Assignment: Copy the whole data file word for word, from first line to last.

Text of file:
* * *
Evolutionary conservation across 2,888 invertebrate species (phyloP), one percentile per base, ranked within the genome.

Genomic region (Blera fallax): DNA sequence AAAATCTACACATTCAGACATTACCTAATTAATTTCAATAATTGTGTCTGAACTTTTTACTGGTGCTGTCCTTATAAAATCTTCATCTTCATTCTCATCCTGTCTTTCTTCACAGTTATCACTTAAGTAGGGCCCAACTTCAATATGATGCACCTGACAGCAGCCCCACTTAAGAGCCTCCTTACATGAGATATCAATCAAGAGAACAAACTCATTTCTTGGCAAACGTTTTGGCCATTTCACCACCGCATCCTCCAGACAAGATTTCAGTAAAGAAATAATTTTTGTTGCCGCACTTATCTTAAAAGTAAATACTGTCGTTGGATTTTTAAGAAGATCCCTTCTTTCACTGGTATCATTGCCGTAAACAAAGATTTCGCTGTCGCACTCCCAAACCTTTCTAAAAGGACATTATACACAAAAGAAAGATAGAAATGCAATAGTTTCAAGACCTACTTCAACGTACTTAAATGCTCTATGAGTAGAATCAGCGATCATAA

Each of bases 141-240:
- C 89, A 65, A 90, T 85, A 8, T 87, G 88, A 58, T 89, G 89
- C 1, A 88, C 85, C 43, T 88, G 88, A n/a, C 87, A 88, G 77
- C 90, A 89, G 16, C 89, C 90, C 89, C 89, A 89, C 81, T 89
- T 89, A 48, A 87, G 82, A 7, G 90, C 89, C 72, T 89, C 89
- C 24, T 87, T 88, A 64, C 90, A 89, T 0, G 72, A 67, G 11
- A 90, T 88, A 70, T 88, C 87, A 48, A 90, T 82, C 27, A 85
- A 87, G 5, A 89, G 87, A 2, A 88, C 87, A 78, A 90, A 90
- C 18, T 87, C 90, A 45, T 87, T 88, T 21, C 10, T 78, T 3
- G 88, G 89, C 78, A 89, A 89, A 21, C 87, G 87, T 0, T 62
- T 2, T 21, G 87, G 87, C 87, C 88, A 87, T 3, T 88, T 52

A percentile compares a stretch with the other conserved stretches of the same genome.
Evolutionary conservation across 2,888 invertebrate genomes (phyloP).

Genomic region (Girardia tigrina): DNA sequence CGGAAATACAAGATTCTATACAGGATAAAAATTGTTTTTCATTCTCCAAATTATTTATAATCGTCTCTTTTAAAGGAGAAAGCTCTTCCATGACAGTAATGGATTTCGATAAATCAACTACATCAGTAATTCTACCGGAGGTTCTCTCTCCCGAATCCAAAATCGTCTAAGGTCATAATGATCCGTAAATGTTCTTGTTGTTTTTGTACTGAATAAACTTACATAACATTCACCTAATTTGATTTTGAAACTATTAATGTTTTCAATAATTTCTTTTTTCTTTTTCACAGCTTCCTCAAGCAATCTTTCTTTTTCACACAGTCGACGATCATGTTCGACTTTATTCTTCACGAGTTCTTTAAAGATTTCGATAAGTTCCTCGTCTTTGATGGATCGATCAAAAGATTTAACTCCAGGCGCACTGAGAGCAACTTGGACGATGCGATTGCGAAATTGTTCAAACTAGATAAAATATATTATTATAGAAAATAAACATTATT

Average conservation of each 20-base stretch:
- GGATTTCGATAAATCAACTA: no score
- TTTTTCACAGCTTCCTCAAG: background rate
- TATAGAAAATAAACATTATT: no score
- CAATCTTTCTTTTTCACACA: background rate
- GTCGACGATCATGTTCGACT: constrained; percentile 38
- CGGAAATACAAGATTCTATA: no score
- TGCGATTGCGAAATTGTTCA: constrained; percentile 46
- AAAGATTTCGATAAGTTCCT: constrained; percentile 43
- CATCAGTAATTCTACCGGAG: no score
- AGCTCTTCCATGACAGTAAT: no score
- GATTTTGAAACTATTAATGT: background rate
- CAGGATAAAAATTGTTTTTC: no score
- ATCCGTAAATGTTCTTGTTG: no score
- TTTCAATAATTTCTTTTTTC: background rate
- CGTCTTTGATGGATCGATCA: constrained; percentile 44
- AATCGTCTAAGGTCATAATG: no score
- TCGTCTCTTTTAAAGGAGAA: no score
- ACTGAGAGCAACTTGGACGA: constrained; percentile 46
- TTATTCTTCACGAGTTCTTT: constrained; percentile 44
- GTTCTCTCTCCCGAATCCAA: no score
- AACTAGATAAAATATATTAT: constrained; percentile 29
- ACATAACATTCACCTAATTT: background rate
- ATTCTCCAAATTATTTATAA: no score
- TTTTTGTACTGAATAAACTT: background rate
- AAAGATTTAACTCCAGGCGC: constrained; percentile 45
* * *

Evolutionary conservation across 2,888 invertebrate species (phyloP), one percentile per base, ranked within the genome.

Genomic region (Blera fallax): DNA sequence AAAATCTACACATTCAGACATTACCTAATTAATTTCAATAATTGTGTCTGAACTTTTTACTGGTGCTGTCCTTATAAAATCTTCATCTTCATTCTCATCCTGTCTTTCTTCACAGTTATCACTTAAGTAGGGCCCAACTTCAATATGATGCACCTGACAGCAGCCCCACTTAAGAGCCTCCTTACATGAGATATCAATCAAGAGAACAAACTCATTTCTTGGCAAACGTTTTGGCCATTTCACCACCGCATCCTCCAGACAAGATTTCAGTAAAGAAATAATTTTTGTTGCCGCACTTATCTTAAAAGTAAATACTGTCGTTGGATTTTTAAGAAGATCCCTTCTTTCACTGGTATCATTGCCGTAAACAAAGATTTCGCTGTCGCACTCCCAAACCTTTCTAAAAGGACATTATACACAAAAGAAAGATAGAAATGCAATAGTTTCAAGACCTACTTCAACGTACTTAAATGCTCTATGAGTAGAATCAGCGATCATAA

Each of bases 141-240:
- C 89, A 65, A 90, T 85, A 8, T 87, G 88, A 58, T 89, G 89
- C 1, A 88, C 85, C 43, T 88, G 88, A n/a, C 87, A 88, G 77
- C 90, A 89, G 16, C 89, C 90, C 89, C 89, A 89, C 81, T 89
- T 89, A 48, A 87, G 82, A 7, G 90, C 89, C 72, T 89, C 89
- C 24, T 87, T 88, A 64, C 90, A 89, T 0, G 72, A 67, G 11
- A 90, T 88, A 70, T 88, C 87, A 48, A 90, T 82, C 27, A 85
- A 87, G 5, A 89, G 87, A 2, A 88, C 87, A 78, A 90, A 90
- C 18, T 87, C 90, A 45, T 87, T 88, T 21, C 10, T 78, T 3
- G 88, G 89, C 78, A 89, A 89, A 21, C 87, G 87, T 0, T 62
- T 2, T 21, G 87, G 87, C 87, C 88, A 87, T 3, T 88, T 52

A percentile compares a stretch with the other conserved stretches of the same genome.
Evolutionary conservation across 2,888 invertebrate genomes (phyloP).

Genomic region (Girardia tigrina): DNA sequence CGGAAATACAAGATTCTATACAGGATAAAAATTGTTTTTCATTCTCCAAATTATTTATAATCGTCTCTTTTAAAGGAGAAAGCTCTTCCATGACAGTAATGGATTTCGATAAATCAACTACATCAGTAATTCTACCGGAGGTTCTCTCTCCCGAATCCAAAATCGTCTAAGGTCATAATGATCCGTAAATGTTCTTGTTGTTTTTGTACTGAATAAACTTACATAACATTCACCTAATTTGATTTTGAAACTATTAATGTTTTCAATAATTTCTTTTTTCTTTTTCACAGCTTCCTCAAGCAATCTTTCTTTTTCACACAGTCGACGATCATGTTCGACTTTATTCTTCACGAGTTCTTTAAAGATTTCGATAAGTTCCTCGTCTTTGATGGATCGATCAAAAGATTTAACTCCAGGCGCACTGAGAGCAACTTGGACGATGCGATTGCGAAATTGTTCAAACTAGATAAAATATATTATTATAGAAAATAAACATTATT

Average conservation of each 20-base stretch:
- GGATTTCGATAAATCAACTA: no score
- TTTTTCACAGCTTCCTCAAG: background rate
- TATAGAAAATAAACATTATT: no score
- CAATCTTTCTTTTTCACACA: background rate
- GTCGACGATCATGTTCGACT: constrained; percentile 38
- CGGAAATACAAGATTCTATA: no score
- TGCGATTGCGAAATTGTTCA: constrained; percentile 46
- AAAGATTTCGATAAGTTCCT: constrained; percentile 43
- CATCAGTAATTCTACCGGAG: no score
- AGCTCTTCCATGACAGTAAT: no score
- GATTTTGAAACTATTAATGT: background rate
- CAGGATAAAAATTGTTTTTC: no score
- ATCCGTAAATGTTCTTGTTG: no score
- TTTCAATAATTTCTTTTTTC: background rate
- CGTCTTTGATGGATCGATCA: constrained; percentile 44
- AATCGTCTAAGGTCATAATG: no score
- TCGTCTCTTTTAAAGGAGAA: no score
- ACTGAGAGCAACTTGGACGA: constrained; percentile 46
- TTATTCTTCACGAGTTCTTT: constrained; percentile 44
- GTTCTCTCTCCCGAATCCAA: no score
- AACTAGATAAAATATATTAT: constrained; percentile 29
- ACATAACATTCACCTAATTT: background rate
- ATTCTCCAAATTATTTATAA: no score
- TTTTTGTACTGAATAAACTT: background rate
- AAAGATTTAACTCCAGGCGC: constrained; percentile 45